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Cache Management. Allen and Kennedy, Chapter 9. Introduction. Register One word storage Temporal reuse Direct store Asynchronous Cache Multiple words Spatial reuse Load before store Synchronous. Spatial Reuse. Permits high reuse when accessing closely located data DO I = 1, M

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cache management

Cache Management

Allen and Kennedy, Chapter 9

introduction
Introduction
  • Register
    • One word storage
    • Temporal reuse
    • Direct store
    • Asynchronous
  • Cache
    • Multiple words
    • Spatial reuse
    • Load before store
    • Synchronous
spatial reuse
Spatial Reuse
  • Permits high reuse when accessing closely located data
  • DO I = 1, M

DO J = 1, N

A(I, J) = A(I, J) + B(I, J)

ENDDO

ENDDO

doesn’t support reuse

spatial reuse4
Spatial Reuse
  • DO J = 1, N

DO I = 1, M

A(I, J) = A(I, J) + B(I, J)

ENDDO

ENDDO

Iterates over columns

temporal reuse
Temporal Reuse
  • Reuse limited by cache size, LRU replacement strategy
  • DO I = 1, M

DO J = 1, N

A(I) = A(I) + B(J)

ENDDO

ENDDO

temporal reuse6
Temporal Reuse
  • Strip mining to trick the replacement strategy
  • DO J = 1, N, S

DO I = 1, M

DO jj = J, MIN(N, J+S-1)

A(I) = A(I) + B(jj)

ENDDO

ENDDO

ENDDO

loop interchange
Loop Interchange
  • Which loop should be innermost ?
  • Strives to reduce distances between memory accesses to increase locality
  • Attaches cost function to the loop and computes for best loop ordering
cost assignment
Cost Assignment
  • Cost is 1 for references that do not depend on loop induction variables
  • Cost is N for references based on induction variables over a non-contiguous space
  • Cost is Ns/l for induction variables based references over contiguous space
  • Multiply the cost by the loop trip count if the reference varies with the loop index
loop reordering
Loop Reordering
  • Once the cost is established, reorder the loop from cheapest innermost loop to high cost outermost loop
blocking
Blocking
  • DO J = 1, M

DO I = 1, N

D(I) = D(I) + B(I,J)

ENDDO

ENDDO

2NM/b misses

blocking11
Blocking
  • After strip-mine-and-interchange

DO I = 1, N, S

DO J = 1, M

DO i = I, MIN(I+S-1, N)

D(i) = D(i) + B(I,J)

ENDDO

ENDDO

ENDDO

(1 + 1/M) NM / b misses

blocking12
Blocking
  • DO J = 1, M, T

DO I = 1, N

DO jj = J, MIN(J+T-1, M)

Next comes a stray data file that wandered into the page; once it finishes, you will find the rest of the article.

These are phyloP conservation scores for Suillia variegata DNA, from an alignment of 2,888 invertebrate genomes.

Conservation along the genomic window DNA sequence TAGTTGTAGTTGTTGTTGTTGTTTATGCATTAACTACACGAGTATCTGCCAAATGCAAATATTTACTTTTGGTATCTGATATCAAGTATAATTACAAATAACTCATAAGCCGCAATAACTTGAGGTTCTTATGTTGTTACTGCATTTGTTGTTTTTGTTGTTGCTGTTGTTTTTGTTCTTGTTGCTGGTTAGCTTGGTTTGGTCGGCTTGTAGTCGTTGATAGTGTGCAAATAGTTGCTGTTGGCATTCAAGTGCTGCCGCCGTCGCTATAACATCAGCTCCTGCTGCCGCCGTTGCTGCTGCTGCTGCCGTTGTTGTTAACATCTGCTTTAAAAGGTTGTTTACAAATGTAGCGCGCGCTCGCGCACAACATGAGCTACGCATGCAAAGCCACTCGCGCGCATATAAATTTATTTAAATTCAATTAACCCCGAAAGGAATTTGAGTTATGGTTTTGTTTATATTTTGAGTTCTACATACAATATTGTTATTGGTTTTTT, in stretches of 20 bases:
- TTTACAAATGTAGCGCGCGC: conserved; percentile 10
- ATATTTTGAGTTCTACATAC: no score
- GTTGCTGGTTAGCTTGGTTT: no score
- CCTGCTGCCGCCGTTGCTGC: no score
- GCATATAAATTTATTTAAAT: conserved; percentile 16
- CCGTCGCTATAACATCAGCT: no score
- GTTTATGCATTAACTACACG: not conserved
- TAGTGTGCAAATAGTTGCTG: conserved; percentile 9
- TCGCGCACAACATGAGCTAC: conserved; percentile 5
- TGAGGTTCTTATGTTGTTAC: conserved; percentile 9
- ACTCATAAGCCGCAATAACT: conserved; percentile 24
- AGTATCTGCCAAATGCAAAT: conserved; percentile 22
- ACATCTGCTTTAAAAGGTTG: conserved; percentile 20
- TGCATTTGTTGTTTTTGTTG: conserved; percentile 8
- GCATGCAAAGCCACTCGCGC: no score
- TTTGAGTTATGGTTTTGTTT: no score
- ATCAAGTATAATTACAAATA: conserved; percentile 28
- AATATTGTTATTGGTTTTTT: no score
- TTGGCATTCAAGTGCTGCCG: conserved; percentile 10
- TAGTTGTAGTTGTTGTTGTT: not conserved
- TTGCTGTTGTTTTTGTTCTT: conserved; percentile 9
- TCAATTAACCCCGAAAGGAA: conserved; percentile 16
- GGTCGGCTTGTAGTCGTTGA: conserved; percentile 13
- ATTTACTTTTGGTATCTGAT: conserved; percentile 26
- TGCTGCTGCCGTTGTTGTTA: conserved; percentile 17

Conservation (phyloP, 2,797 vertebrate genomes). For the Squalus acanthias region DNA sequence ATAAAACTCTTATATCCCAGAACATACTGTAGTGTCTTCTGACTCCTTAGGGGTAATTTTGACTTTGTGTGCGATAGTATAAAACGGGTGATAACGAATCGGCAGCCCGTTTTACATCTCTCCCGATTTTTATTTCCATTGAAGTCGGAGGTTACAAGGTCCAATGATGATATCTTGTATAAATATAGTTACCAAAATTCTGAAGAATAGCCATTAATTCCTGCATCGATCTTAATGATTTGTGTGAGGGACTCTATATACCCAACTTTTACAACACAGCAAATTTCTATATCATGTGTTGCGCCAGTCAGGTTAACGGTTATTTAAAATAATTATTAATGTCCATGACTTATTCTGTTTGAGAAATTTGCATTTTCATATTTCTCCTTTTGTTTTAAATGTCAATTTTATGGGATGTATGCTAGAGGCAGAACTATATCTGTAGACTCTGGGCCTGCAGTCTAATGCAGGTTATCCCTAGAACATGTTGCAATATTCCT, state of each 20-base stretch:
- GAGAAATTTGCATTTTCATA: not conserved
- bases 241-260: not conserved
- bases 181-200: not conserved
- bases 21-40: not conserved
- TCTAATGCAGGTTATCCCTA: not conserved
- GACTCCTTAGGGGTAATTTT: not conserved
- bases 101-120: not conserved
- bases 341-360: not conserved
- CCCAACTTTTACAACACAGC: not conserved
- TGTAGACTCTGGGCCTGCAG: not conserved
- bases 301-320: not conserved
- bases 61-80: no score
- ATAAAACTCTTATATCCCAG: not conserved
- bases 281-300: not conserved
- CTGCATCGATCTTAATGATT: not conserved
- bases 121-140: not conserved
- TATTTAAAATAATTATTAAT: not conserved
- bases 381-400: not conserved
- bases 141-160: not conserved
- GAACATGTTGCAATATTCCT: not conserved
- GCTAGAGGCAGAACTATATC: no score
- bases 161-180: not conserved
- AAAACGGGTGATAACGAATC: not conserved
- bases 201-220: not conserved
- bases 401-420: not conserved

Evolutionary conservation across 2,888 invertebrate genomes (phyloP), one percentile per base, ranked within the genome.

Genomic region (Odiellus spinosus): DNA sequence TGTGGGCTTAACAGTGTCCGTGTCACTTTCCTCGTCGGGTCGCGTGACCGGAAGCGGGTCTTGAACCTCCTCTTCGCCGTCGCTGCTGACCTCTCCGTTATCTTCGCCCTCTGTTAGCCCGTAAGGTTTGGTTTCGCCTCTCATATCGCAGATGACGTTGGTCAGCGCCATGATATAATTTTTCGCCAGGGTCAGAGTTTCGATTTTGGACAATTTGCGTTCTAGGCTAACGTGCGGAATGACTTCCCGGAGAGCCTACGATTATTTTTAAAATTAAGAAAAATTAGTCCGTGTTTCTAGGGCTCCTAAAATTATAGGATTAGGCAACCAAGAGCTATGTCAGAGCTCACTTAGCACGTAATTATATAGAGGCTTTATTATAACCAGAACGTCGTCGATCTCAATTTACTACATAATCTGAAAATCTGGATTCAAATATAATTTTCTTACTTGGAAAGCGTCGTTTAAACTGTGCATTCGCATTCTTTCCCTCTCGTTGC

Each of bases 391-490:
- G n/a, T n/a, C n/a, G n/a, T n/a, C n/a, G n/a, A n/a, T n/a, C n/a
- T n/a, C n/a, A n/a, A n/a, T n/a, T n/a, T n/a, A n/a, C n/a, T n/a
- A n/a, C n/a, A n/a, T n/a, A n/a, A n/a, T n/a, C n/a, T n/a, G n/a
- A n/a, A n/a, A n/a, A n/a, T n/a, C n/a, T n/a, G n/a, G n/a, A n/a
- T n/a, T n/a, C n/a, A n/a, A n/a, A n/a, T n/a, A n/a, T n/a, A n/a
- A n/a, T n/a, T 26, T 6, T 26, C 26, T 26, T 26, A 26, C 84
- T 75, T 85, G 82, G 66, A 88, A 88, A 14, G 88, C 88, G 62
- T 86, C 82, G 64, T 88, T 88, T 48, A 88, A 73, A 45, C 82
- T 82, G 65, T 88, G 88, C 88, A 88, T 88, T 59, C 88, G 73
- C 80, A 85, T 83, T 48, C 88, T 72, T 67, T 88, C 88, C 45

D(I) = D(I) + B(I, jj)

ENDDO

ENDDO

ENDDO

(1 + 1/T) NM/b misses

unaligned data
Unaligned Data
  • DO I = 1, N, S

DO J = 1, M

DO ii = I, MIN(I+S-1,N)

D(ii) = D(ii) + B(ii, J)

ENDDO

ENDDO

ENDDO

(1 + 1/M + b/S) NM/b Misses

unaligned data14
Unaligned Data
  • DO J = 1, M, T

DO I = 1, N

DO jj = J, MIN(J+T-1, M)

D(I) = D(I) + B(I, jj)

ENDDO

ENDDO

ENDDO

(1+ 1/T + b/TN) NM/b Misses

(1+ 1/T) NM/b Misses

unaligned data15
Unaligned Data
  • First case, the cache must hold s/b different blocks of D
  • Second case, the case must hold T different blocks of B
  • s can be a factor b larger than T
  • (1 + 1/M + 1/T) NM/b Misses for the first case
  • (1+ 1/T) NM/b Misses for the second case
legality of blocking
Legality of Blocking
  • Strip mining is always legal
  • Loop interchange is not always legal

procedureStripMineAndInterchange (L, m, k, o, S)

// L = {L1, L2, ..., Lm}is the loop nest to be transformed

// Lk is the loop to be strip mined

// Lo is the outer loop which is to be just inside the by-strip loop

// after interchange

// S is the variable to use as strip size; it’s value must be positive

let the header of Lk be

DO I = L, N, D;

split the loop into two loops, a by-strip loop:

DO I = L, N, S*D

and a within-strip loop:

DO i = I, MAX(I+S*D-D,N), D

around the loop body;

interchange the by-strip loop to the position just outside of Lo;

end StripMineAndInterchange

legality of blocking17
Legality of Blocking
  • Every direction vector for a dependence carried by any of the loops L0…Lk+1 has either an “=“ or a “<“ in the kth position
  • Conservative testing
profitability of blocking
Profitability of Blocking
  • Profitable if there is reuse between iterations of a loop that is not the innermost loop
  • Reuse occurs when:
    • There’s a small-threshold dependence of any type, including input, carried by the loop, or
    • The loop index appears, with small stride, in the contiguous dimension of a multidimensional array and in no other dimension
blocking with skewing
Blocking with Skewing
  • For cases where interchange is not possible
  • DO I = 1, M

DO J = 1, N

A(J+1) = (A(J) + A(J+1))/2

ENDDO

ENDDO

blocking with skewing21
Blocking with Skewing
  • After Skewing

DO I = 1, N

DO j = I, M+I-1

A(j-I+2) = (A(j-I+1) + A(j-I+2))/2

ENDDO

ENDDO

blocking with skewing22
Blocking with Skewing
  • After strip-mine

DO I = 1, N

DO j = I, M+I-1, S

DO jj = j, MAX(j+S-1, M+I-1)

A(jj-I+2) = (A(jj-I+1) + A(jj-I+2))/2

ENDDO

ENDDO

ENDDO

blocking with skewing23
Blocking with Skewing
  • Loop interchange

DO j = 1, M+N-1, S

DO I = MAX(1, j-M+1), MIN(j, N)

DO jj = j, MAX(j+S-1, M+I-1)

A(jj-I+2) = (A(jj-I+1) + A(jj-I+2))/2

ENDDO

ENDDO

ENDDO

triangular cache blocking
Triangular Cache Blocking
  • DO I = 2, N

DO J = 1, I-1

A(I, J) = A(I, I) + A(J, J)

ENDDO

ENDDO

triangular cache blocking26
Triangular Cache Blocking
  • Applying strip mining
  • DO I = 2, N, K

DO ii = I, I+K-1

DO J = 1, ii – 1

A(ii, J) = A(ii, I) + A(ii, J)

ENDDO

ENDDO

ENDDO

triangular cache blocking27
Triangular Cache Blocking
  • Applying triangular loop interchange
  • DO I = 2, N, K

DO J = 1, I+K-1

DO ii = MAX(J+1, I), I+K-1

A(ii, J) = A(ii, I) + A(ii, J)

ENDDO

ENDDO

ENDDO